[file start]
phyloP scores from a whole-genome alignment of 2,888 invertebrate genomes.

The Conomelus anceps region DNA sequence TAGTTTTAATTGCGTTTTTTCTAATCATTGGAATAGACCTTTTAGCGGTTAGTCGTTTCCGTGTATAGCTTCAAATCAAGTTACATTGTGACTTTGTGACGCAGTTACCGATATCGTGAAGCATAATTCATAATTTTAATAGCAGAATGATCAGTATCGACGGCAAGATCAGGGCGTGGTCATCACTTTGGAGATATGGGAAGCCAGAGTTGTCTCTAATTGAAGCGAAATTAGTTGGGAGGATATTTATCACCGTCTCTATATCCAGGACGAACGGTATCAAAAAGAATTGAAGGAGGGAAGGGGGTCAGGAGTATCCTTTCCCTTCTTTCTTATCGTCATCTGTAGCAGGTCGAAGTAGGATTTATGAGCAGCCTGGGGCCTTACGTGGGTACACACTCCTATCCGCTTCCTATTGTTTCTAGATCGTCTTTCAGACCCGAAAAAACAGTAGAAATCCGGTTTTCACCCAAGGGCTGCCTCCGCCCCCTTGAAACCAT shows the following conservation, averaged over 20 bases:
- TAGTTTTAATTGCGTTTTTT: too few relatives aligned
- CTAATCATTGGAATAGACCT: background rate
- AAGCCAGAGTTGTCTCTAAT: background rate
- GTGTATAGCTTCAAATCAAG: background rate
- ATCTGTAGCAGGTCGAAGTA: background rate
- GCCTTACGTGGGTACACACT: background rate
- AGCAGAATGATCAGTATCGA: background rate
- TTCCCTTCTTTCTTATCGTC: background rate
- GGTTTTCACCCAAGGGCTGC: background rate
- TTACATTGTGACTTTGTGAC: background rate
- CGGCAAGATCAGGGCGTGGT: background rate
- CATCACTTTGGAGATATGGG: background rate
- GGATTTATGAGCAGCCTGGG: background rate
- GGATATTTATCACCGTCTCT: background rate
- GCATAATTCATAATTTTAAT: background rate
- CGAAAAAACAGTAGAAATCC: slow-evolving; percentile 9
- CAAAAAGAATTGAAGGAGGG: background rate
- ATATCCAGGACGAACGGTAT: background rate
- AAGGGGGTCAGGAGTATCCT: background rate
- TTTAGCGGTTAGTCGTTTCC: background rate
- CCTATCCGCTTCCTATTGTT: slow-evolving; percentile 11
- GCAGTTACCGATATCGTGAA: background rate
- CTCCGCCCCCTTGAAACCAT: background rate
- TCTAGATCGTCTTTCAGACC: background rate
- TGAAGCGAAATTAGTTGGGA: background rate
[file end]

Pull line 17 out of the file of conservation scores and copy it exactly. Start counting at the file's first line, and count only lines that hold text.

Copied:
- GCATAATTCATAATTTTAAT: background rate